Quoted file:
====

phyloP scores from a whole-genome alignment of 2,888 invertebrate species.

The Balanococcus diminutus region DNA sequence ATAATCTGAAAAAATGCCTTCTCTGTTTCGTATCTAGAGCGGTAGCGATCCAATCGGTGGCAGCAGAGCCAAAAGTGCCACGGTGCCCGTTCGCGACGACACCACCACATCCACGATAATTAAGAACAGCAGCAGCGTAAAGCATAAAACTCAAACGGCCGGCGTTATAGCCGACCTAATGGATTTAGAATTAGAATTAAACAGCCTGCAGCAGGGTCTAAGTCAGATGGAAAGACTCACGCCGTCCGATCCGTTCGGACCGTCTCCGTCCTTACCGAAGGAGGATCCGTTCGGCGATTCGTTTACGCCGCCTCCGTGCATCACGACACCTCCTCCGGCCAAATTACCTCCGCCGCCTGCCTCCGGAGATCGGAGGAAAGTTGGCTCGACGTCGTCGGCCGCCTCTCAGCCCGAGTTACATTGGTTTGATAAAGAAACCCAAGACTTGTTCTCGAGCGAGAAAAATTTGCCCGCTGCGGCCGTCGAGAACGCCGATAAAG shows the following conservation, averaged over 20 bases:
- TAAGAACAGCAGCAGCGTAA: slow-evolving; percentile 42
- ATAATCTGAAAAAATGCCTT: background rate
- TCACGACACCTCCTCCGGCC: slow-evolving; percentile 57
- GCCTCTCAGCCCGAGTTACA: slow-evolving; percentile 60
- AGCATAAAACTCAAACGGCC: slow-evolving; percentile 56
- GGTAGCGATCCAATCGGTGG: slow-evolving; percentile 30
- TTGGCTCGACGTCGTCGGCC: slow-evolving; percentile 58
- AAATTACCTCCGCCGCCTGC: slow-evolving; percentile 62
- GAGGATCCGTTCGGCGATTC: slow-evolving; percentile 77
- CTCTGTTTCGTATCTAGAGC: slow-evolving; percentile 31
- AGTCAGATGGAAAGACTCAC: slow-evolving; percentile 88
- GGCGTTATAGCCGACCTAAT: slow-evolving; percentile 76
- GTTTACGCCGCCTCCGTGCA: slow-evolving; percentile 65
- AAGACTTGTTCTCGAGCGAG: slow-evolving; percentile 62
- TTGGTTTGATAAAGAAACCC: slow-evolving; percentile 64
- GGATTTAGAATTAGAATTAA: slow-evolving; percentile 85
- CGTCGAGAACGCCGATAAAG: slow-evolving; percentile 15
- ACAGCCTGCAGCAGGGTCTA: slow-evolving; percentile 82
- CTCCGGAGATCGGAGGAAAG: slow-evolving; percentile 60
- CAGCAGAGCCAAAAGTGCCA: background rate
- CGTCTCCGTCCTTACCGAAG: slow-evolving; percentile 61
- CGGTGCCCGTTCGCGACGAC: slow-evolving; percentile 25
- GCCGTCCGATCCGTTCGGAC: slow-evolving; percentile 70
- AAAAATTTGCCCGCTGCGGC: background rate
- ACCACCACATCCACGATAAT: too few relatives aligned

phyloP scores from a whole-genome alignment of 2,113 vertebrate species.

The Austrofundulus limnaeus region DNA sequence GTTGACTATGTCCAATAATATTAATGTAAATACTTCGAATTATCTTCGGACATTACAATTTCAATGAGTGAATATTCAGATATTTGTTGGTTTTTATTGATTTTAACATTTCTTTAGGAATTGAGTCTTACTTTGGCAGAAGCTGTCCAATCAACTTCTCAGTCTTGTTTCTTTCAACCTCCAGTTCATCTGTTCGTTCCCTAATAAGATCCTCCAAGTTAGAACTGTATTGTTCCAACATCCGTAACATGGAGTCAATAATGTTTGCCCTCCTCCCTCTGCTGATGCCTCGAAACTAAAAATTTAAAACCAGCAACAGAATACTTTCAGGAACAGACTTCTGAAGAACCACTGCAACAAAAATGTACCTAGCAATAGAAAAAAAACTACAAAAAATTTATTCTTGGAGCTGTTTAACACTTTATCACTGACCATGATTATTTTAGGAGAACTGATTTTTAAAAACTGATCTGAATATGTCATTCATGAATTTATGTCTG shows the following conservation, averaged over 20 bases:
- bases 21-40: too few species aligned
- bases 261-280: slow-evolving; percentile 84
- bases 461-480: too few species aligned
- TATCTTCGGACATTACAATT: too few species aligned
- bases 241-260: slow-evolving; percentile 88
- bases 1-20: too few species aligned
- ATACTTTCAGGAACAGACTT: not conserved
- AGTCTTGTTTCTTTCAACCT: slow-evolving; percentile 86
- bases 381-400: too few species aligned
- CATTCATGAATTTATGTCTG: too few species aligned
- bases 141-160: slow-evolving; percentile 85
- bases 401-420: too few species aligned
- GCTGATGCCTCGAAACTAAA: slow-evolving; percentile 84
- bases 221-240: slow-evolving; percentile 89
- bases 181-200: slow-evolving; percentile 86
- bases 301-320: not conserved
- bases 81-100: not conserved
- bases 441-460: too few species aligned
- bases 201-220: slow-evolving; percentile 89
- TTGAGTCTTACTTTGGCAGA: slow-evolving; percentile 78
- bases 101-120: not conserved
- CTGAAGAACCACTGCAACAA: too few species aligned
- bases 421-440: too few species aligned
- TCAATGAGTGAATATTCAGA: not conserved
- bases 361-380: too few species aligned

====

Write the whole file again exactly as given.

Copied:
phyloP scores from a whole-genome alignment of 2,888 invertebrate species.

The Balanococcus diminutus region DNA sequence ATAATCTGAAAAAATGCCTTCTCTGTTTCGTATCTAGAGCGGTAGCGATCCAATCGGTGGCAGCAGAGCCAAAAGTGCCACGGTGCCCGTTCGCGACGACACCACCACATCCACGATAATTAAGAACAGCAGCAGCGTAAAGCATAAAACTCAAACGGCCGGCGTTATAGCCGACCTAATGGATTTAGAATTAGAATTAAACAGCCTGCAGCAGGGTCTAAGTCAGATGGAAAGACTCACGCCGTCCGATCCGTTCGGACCGTCTCCGTCCTTACCGAAGGAGGATCCGTTCGGCGATTCGTTTACGCCGCCTCCGTGCATCACGACACCTCCTCCGGCCAAATTACCTCCGCCGCCTGCCTCCGGAGATCGGAGGAAAGTTGGCTCGACGTCGTCGGCCGCCTCTCAGCCCGAGTTACATTGGTTTGATAAAGAAACCCAAGACTTGTTCTCGAGCGAGAAAAATTTGCCCGCTGCGGCCGTCGAGAACGCCGATAAAG shows the following conservation, averaged over 20 bases:
- TAAGAACAGCAGCAGCGTAA: slow-evolving; percentile 42
- ATAATCTGAAAAAATGCCTT: background rate
- TCACGACACCTCCTCCGGCC: slow-evolving; percentile 57
- GCCTCTCAGCCCGAGTTACA: slow-evolving; percentile 60
- AGCATAAAACTCAAACGGCC: slow-evolving; percentile 56
- GGTAGCGATCCAATCGGTGG: slow-evolving; percentile 30
- TTGGCTCGACGTCGTCGGCC: slow-evolving; percentile 58
- AAATTACCTCCGCCGCCTGC: slow-evolving; percentile 62
- GAGGATCCGTTCGGCGATTC: slow-evolving; percentile 77
- CTCTGTTTCGTATCTAGAGC: slow-evolving; percentile 31
- AGTCAGATGGAAAGACTCAC: slow-evolving; percentile 88
- GGCGTTATAGCCGACCTAAT: slow-evolving; percentile 76
- GTTTACGCCGCCTCCGTGCA: slow-evolving; percentile 65
- AAGACTTGTTCTCGAGCGAG: slow-evolving; percentile 62
- TTGGTTTGATAAAGAAACCC: slow-evolving; percentile 64
- GGATTTAGAATTAGAATTAA: slow-evolving; percentile 85
- CGTCGAGAACGCCGATAAAG: slow-evolving; percentile 15
- ACAGCCTGCAGCAGGGTCTA: slow-evolving; percentile 82
- CTCCGGAGATCGGAGGAAAG: slow-evolving; percentile 60
- CAGCAGAGCCAAAAGTGCCA: background rate
- CGTCTCCGTCCTTACCGAAG: slow-evolving; percentile 61
- CGGTGCCCGTTCGCGACGAC: slow-evolving; percentile 25
- GCCGTCCGATCCGTTCGGAC: slow-evolving; percentile 70
- AAAAATTTGCCCGCTGCGGC: background rate
- ACCACCACATCCACGATAAT: too few relatives aligned

phyloP scores from a whole-genome alignment of 2,113 vertebrate species.

The Austrofundulus limnaeus region DNA sequence GTTGACTATGTCCAATAATATTAATGTAAATACTTCGAATTATCTTCGGACATTACAATTTCAATGAGTGAATATTCAGATATTTGTTGGTTTTTATTGATTTTAACATTTCTTTAGGAATTGAGTCTTACTTTGGCAGAAGCTGTCCAATCAACTTCTCAGTCTTGTTTCTTTCAACCTCCAGTTCATCTGTTCGTTCCCTAATAAGATCCTCCAAGTTAGAACTGTATTGTTCCAACATCCGTAACATGGAGTCAATAATGTTTGCCCTCCTCCCTCTGCTGATGCCTCGAAACTAAAAATTTAAAACCAGCAACAGAATACTTTCAGGAACAGACTTCTGAAGAACCACTGCAACAAAAATGTACCTAGCAATAGAAAAAAAACTACAAAAAATTTATTCTTGGAGCTGTTTAACACTTTATCACTGACCATGATTATTTTAGGAGAACTGATTTTTAAAAACTGATCTGAATATGTCATTCATGAATTTATGTCTG shows the following conservation, averaged over 20 bases:
- bases 21-40: too few species aligned
- bases 261-280: slow-evolving; percentile 84
- bases 461-480: too few species aligned
- TATCTTCGGACATTACAATT: too few species aligned
- bases 241-260: slow-evolving; percentile 88
- bases 1-20: too few species aligned
- ATACTTTCAGGAACAGACTT: not conserved
- AGTCTTGTTTCTTTCAACCT: slow-evolving; percentile 86
- bases 381-400: too few species aligned
- CATTCATGAATTTATGTCTG: too few species aligned
- bases 141-160: slow-evolving; percentile 85
- bases 401-420: too few species aligned
- GCTGATGCCTCGAAACTAAA: slow-evolving; percentile 84
- bases 221-240: slow-evolving; percentile 89
- bases 181-200: slow-evolving; percentile 86
- bases 301-320: not conserved
- bases 81-100: not conserved
- bases 441-460: too few species aligned
- bases 201-220: slow-evolving; percentile 89
- TTGAGTCTTACTTTGGCAGA: slow-evolving; percentile 78
- bases 101-120: not conserved
- CTGAAGAACCACTGCAACAA: too few species aligned
- bases 421-440: too few species aligned
- TCAATGAGTGAATATTCAGA: not conserved
- bases 361-380: too few species aligned